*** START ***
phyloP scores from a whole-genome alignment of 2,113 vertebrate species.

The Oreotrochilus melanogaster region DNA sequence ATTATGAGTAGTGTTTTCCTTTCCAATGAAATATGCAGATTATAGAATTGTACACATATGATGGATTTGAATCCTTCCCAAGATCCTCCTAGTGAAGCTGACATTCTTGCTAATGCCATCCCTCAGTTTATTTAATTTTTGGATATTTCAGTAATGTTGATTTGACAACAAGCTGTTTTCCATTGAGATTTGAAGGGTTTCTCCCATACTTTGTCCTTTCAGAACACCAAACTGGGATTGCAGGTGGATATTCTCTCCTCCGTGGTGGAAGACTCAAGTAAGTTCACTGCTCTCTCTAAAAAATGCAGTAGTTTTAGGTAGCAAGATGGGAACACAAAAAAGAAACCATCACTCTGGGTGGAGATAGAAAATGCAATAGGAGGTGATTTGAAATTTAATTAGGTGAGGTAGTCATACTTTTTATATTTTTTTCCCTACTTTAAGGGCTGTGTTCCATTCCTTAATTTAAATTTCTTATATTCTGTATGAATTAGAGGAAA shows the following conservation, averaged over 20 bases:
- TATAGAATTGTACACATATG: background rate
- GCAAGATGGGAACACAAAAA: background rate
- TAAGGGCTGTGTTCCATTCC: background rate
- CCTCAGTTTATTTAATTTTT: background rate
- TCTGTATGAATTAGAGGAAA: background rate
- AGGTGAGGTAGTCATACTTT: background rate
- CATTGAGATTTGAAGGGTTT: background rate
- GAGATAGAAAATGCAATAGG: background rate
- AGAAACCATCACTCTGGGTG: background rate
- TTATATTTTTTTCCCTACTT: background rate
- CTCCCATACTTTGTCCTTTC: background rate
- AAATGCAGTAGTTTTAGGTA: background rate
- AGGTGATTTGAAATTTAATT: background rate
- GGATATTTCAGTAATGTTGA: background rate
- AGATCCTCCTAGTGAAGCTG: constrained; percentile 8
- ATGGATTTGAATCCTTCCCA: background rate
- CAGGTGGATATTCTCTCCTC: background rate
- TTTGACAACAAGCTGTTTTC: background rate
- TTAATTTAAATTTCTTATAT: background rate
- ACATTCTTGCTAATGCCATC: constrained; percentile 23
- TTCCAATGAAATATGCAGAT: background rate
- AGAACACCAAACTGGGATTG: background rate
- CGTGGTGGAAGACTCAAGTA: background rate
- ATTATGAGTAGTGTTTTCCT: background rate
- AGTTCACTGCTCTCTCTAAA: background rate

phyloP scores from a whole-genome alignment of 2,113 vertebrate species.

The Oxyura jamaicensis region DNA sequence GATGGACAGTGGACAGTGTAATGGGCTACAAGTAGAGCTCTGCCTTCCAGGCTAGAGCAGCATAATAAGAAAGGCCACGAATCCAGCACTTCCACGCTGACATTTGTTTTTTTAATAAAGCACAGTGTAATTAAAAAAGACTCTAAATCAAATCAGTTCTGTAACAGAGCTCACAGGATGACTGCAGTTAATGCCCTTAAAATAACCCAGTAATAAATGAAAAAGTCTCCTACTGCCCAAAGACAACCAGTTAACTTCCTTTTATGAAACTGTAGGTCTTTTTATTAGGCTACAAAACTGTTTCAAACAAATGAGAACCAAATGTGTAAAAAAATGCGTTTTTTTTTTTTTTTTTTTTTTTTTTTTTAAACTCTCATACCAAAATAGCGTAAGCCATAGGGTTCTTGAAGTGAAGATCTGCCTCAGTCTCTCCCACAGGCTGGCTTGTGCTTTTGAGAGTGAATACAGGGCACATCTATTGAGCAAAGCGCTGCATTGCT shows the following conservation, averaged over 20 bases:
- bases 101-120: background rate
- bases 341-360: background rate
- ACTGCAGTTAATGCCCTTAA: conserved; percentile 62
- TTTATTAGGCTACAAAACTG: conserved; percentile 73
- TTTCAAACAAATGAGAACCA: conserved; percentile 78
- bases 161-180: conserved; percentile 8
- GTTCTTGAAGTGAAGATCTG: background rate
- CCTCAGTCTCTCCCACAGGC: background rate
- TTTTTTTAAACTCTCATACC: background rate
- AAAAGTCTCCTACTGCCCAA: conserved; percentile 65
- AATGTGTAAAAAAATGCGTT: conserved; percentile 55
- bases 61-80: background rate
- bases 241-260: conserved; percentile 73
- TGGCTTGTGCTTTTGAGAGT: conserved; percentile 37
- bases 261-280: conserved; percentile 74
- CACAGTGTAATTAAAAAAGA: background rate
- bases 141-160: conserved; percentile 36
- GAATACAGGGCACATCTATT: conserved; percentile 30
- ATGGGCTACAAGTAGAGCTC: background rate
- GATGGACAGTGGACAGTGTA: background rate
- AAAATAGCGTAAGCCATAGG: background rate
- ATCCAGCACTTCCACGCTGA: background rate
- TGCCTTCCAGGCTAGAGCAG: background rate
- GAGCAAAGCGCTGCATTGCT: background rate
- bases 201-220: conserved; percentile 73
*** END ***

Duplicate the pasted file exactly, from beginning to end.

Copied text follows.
phyloP scores from a whole-genome alignment of 2,113 vertebrate species.

The Oreotrochilus melanogaster region DNA sequence ATTATGAGTAGTGTTTTCCTTTCCAATGAAATATGCAGATTATAGAATTGTACACATATGATGGATTTGAATCCTTCCCAAGATCCTCCTAGTGAAGCTGACATTCTTGCTAATGCCATCCCTCAGTTTATTTAATTTTTGGATATTTCAGTAATGTTGATTTGACAACAAGCTGTTTTCCATTGAGATTTGAAGGGTTTCTCCCATACTTTGTCCTTTCAGAACACCAAACTGGGATTGCAGGTGGATATTCTCTCCTCCGTGGTGGAAGACTCAAGTAAGTTCACTGCTCTCTCTAAAAAATGCAGTAGTTTTAGGTAGCAAGATGGGAACACAAAAAAGAAACCATCACTCTGGGTGGAGATAGAAAATGCAATAGGAGGTGATTTGAAATTTAATTAGGTGAGGTAGTCATACTTTTTATATTTTTTTCCCTACTTTAAGGGCTGTGTTCCATTCCTTAATTTAAATTTCTTATATTCTGTATGAATTAGAGGAAA shows the following conservation, averaged over 20 bases:
- TATAGAATTGTACACATATG: background rate
- GCAAGATGGGAACACAAAAA: background rate
- TAAGGGCTGTGTTCCATTCC: background rate
- CCTCAGTTTATTTAATTTTT: background rate
- TCTGTATGAATTAGAGGAAA: background rate
- AGGTGAGGTAGTCATACTTT: background rate
- CATTGAGATTTGAAGGGTTT: background rate
- GAGATAGAAAATGCAATAGG: background rate
- AGAAACCATCACTCTGGGTG: background rate
- TTATATTTTTTTCCCTACTT: background rate
- CTCCCATACTTTGTCCTTTC: background rate
- AAATGCAGTAGTTTTAGGTA: background rate
- AGGTGATTTGAAATTTAATT: background rate
- GGATATTTCAGTAATGTTGA: background rate
- AGATCCTCCTAGTGAAGCTG: constrained; percentile 8
- ATGGATTTGAATCCTTCCCA: background rate
- CAGGTGGATATTCTCTCCTC: background rate
- TTTGACAACAAGCTGTTTTC: background rate
- TTAATTTAAATTTCTTATAT: background rate
- ACATTCTTGCTAATGCCATC: constrained; percentile 23
- TTCCAATGAAATATGCAGAT: background rate
- AGAACACCAAACTGGGATTG: background rate
- CGTGGTGGAAGACTCAAGTA: background rate
- ATTATGAGTAGTGTTTTCCT: background rate
- AGTTCACTGCTCTCTCTAAA: background rate

phyloP scores from a whole-genome alignment of 2,113 vertebrate species.

The Oxyura jamaicensis region DNA sequence GATGGACAGTGGACAGTGTAATGGGCTACAAGTAGAGCTCTGCCTTCCAGGCTAGAGCAGCATAATAAGAAAGGCCACGAATCCAGCACTTCCACGCTGACATTTGTTTTTTTAATAAAGCACAGTGTAATTAAAAAAGACTCTAAATCAAATCAGTTCTGTAACAGAGCTCACAGGATGACTGCAGTTAATGCCCTTAAAATAACCCAGTAATAAATGAAAAAGTCTCCTACTGCCCAAAGACAACCAGTTAACTTCCTTTTATGAAACTGTAGGTCTTTTTATTAGGCTACAAAACTGTTTCAAACAAATGAGAACCAAATGTGTAAAAAAATGCGTTTTTTTTTTTTTTTTTTTTTTTTTTTTTAAACTCTCATACCAAAATAGCGTAAGCCATAGGGTTCTTGAAGTGAAGATCTGCCTCAGTCTCTCCCACAGGCTGGCTTGTGCTTTTGAGAGTGAATACAGGGCACATCTATTGAGCAAAGCGCTGCATTGCT shows the following conservation, averaged over 20 bases:
- bases 101-120: background rate
- bases 341-360: background rate
- ACTGCAGTTAATGCCCTTAA: conserved; percentile 62
- TTTATTAGGCTACAAAACTG: conserved; percentile 73
- TTTCAAACAAATGAGAACCA: conserved; percentile 78
- bases 161-180: conserved; percentile 8
- GTTCTTGAAGTGAAGATCTG: background rate
- CCTCAGTCTCTCCCACAGGC: background rate
- TTTTTTTAAACTCTCATACC: background rate
- AAAAGTCTCCTACTGCCCAA: conserved; percentile 65
- AATGTGTAAAAAAATGCGTT: conserved; percentile 55
- bases 61-80: background rate
- bases 241-260: conserved; percentile 73
- TGGCTTGTGCTTTTGAGAGT: conserved; percentile 37
- bases 261-280: conserved; percentile 74
- CACAGTGTAATTAAAAAAGA: background rate
- bases 141-160: conserved; percentile 36
- GAATACAGGGCACATCTATT: conserved; percentile 30
- ATGGGCTACAAGTAGAGCTC: background rate
- GATGGACAGTGGACAGTGTA: background rate
- AAAATAGCGTAAGCCATAGG: background rate
- ATCCAGCACTTCCACGCTGA: background rate
- TGCCTTCCAGGCTAGAGCAG: background rate
- GAGCAAAGCGCTGCATTGCT: background rate
- bases 201-220: conserved; percentile 73